"Pancakes, Lucius?" Mom offers, her back to me as she does some stuff in front of the microwave.
"No," I say, taking my seat at the kitchen table, "I’m good."
The cushion of the seat feels funny beneath my butt. It’s as though the cushion of the seat at the table in our old kitchen, in our old house, knew my butt perfectly, but this cushion doesn’t know my butt at all. It’s the same as with the jeans and T-shirt, I guess: I don’t know any of it, and none of it knows me.
I suppose it’s not surprising.
The old house, we lived in it all our lives, all my life and Misty’s, at least. This place? We’ve only been here a few months.
How long, I wonder, does it take a thing or a place or even a person to feel like home?
Mom puts a glass of orange juice on the table in front of me, fresh from the carton, even though I didn’t ask for any. Dad still hasn’t said a word. Misty, even though she’s only twelve to my fifteen, is spending all her time checking out her own reflection in a handheld mirror. I think girls call them compacts. Or maybe only moms call them that. Or maybe only my mom. I wonder sometimes: Every time Misty looks in that mirror, is she expecting her reflection to have changed from the last time she looked? Who is it she’s hoping to see? I could tell her, if I thought she’d hear me, that the thing about herself she wants to see change the most probably never will. The universe knows that’s the case with me. I am an expert on that.
In the beginning, I used to look at myself in the mirror all the time, repulsed at what I saw, trying to surprise my own new image by jumping out at the mirror from the sides. What I saw never changed. Now I know it never will. I look like what I look like and except for getting gray and wrinkled will look like this for the rest of my life. It’s not like I’m ever going to be able to do something simple, like diet or pluck my eyebrows — two of Misty’s favorite activities — to ever change the way I look. It’s not like I’m a starfish, able to generate new limbs.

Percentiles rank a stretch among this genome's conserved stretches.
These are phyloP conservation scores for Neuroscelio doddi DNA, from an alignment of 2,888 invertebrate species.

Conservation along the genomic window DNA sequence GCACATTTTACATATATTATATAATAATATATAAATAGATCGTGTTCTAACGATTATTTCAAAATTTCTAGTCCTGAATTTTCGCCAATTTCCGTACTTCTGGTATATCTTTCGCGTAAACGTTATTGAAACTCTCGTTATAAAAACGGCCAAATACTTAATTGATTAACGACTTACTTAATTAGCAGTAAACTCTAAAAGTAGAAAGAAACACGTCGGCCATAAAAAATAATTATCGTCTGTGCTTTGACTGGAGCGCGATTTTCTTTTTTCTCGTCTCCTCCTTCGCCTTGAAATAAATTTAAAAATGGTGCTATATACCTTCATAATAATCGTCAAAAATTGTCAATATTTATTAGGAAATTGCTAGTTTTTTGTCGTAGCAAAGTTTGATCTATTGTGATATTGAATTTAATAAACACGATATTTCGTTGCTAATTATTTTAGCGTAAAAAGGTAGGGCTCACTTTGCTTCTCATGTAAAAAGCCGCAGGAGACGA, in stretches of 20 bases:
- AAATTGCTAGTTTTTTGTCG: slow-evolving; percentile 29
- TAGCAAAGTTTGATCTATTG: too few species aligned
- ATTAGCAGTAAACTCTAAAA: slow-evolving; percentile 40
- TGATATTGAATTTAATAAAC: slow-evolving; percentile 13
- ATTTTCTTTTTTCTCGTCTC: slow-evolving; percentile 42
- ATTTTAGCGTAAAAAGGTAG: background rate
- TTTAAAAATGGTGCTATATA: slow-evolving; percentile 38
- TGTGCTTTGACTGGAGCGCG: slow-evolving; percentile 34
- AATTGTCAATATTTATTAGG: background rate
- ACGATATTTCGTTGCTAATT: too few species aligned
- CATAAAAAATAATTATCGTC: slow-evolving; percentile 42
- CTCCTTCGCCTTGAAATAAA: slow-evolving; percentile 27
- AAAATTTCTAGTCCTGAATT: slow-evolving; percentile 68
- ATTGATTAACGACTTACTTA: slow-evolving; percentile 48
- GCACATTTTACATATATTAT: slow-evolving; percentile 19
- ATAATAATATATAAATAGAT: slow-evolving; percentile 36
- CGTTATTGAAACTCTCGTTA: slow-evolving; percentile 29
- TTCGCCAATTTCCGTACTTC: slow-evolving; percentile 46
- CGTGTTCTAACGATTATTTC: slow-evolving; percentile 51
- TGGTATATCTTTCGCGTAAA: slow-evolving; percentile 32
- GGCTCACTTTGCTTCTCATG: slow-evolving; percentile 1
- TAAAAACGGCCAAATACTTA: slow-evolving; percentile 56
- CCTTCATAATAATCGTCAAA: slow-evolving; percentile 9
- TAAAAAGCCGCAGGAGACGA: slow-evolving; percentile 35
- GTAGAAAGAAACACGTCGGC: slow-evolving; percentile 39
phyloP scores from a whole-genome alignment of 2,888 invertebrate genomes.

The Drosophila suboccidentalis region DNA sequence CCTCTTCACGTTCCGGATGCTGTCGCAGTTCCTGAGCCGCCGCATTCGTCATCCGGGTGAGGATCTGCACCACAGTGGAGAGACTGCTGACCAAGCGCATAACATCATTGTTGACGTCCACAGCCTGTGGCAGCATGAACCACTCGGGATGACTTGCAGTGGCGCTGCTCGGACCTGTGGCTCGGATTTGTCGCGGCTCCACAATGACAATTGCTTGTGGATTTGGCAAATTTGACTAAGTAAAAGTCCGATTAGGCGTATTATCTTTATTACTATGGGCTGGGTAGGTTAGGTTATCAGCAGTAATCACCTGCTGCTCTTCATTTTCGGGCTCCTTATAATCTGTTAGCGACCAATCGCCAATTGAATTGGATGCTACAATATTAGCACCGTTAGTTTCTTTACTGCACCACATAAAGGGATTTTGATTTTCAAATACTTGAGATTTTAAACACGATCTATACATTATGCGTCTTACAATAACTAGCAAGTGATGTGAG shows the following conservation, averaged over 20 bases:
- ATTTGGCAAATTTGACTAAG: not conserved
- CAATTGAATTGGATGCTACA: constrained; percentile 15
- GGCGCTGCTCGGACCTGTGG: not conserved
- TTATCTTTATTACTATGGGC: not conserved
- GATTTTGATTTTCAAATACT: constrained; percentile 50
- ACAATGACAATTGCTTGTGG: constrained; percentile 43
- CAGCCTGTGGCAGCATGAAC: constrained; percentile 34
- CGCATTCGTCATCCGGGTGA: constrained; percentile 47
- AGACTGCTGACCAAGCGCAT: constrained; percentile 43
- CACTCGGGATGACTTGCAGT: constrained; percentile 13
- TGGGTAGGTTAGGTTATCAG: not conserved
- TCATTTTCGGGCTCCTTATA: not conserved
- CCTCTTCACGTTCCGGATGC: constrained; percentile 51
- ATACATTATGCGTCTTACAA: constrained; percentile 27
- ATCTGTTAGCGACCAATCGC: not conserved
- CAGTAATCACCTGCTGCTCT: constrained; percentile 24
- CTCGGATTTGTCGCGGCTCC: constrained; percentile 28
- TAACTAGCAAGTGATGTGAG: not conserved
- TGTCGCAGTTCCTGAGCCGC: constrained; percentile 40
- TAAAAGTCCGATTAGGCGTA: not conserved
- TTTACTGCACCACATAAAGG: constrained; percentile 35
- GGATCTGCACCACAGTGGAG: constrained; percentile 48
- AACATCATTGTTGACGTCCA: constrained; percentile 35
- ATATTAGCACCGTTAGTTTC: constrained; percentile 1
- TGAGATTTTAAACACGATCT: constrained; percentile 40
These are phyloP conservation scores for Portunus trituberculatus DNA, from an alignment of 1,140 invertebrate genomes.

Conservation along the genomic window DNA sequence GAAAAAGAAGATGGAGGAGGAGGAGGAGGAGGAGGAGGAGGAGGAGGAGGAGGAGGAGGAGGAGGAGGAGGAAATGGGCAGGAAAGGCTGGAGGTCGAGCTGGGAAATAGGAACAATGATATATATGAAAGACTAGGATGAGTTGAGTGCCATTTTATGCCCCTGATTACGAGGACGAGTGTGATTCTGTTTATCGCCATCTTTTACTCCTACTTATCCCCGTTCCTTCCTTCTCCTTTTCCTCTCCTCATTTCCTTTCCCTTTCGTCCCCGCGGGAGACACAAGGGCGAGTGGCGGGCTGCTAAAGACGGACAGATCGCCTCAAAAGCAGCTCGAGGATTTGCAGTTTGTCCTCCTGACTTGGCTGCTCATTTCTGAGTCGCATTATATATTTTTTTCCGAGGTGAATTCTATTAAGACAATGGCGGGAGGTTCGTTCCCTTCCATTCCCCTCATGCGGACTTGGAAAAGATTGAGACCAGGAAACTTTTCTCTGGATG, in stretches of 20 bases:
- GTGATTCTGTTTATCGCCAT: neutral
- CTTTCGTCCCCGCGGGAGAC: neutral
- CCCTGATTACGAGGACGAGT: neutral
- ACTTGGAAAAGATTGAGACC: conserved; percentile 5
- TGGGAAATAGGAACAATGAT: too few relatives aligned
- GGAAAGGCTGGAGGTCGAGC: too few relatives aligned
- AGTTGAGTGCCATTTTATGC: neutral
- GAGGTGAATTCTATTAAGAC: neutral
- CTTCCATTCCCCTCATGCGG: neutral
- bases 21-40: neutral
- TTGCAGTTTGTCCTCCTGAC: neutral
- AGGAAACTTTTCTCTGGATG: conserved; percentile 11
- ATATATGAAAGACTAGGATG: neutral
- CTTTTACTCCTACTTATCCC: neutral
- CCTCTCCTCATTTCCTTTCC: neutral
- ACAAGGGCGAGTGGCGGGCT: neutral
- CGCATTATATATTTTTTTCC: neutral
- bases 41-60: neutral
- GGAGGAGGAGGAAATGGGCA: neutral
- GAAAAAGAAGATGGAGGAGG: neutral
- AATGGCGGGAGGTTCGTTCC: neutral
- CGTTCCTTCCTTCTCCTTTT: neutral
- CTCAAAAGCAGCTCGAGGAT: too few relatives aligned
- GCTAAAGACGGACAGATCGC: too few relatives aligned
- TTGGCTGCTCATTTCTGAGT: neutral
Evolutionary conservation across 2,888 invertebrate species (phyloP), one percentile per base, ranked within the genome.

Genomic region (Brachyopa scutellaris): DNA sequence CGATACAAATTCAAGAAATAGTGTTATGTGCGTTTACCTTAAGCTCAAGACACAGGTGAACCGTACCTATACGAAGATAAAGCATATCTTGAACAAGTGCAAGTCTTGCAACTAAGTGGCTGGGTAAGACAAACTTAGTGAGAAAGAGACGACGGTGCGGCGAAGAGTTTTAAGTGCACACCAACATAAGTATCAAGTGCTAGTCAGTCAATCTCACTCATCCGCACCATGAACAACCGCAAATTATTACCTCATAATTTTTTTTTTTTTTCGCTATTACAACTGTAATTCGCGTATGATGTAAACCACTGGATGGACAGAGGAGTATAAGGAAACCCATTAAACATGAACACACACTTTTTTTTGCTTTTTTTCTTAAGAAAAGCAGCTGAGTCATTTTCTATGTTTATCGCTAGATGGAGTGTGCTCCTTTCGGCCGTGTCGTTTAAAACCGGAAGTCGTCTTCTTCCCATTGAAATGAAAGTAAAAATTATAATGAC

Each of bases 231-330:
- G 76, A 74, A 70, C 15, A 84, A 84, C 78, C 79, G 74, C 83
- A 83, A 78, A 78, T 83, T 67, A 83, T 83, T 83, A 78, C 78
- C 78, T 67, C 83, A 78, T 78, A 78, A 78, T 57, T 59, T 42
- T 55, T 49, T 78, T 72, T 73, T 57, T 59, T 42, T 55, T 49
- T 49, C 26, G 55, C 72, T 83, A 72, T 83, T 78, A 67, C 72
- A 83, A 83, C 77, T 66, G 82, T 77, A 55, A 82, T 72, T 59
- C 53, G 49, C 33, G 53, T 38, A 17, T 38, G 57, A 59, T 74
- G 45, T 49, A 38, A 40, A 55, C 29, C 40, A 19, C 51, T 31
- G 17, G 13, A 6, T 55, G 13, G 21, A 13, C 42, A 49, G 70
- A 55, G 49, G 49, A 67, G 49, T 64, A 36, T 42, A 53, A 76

And yet I accept what I’ve done, what I’ve become. I accept who I am, and what my future will undoubtedly be.
Mom must notice that I don’t touch my juice, because she says, "You’re not even going to drink anything, Lucius? Are you that nervous about your first day?"
"No," I say. "I’m not nervous at all." And I’m not — nervous, that is. It’s pointless to be nervous when you know what the outcome of a thing will be. Nervous is only for when you don’t know. "If I pull this switch, what will happen?" "Will the doctor tell me I won’t make it?" "What will adding this one little chemical do to the potion?" "Does the pilot really know how to fly this plane?" No, I’m not nervous. I’m just not exactly looking forward to any of this. "I’m just not hungry," I tell my mom. "Or thirsty. That’s all."
"Well," Misty says, "isn’t anyone going to ask me if I’m nervous?"
"Of course," Mom says. "Are you?"
"No," Misty says, with even more arrogance than I had at her age. Then her expression changes, as if she can’t stop herself from feeling whatever she’s feeling. "Well, maybe."
"You’ll be fine," Mom soothes. "Just be yourself, and I’m sure everyone will like you."
It’s such a Mom thing to say. If everyone in the world would just be themselves, then everyone else in the world would like them. As if it’s ever that easy. If this were a year ago and Misty was angsting about starting something new, I’d tease her. I’d say, "Of course no one will like you...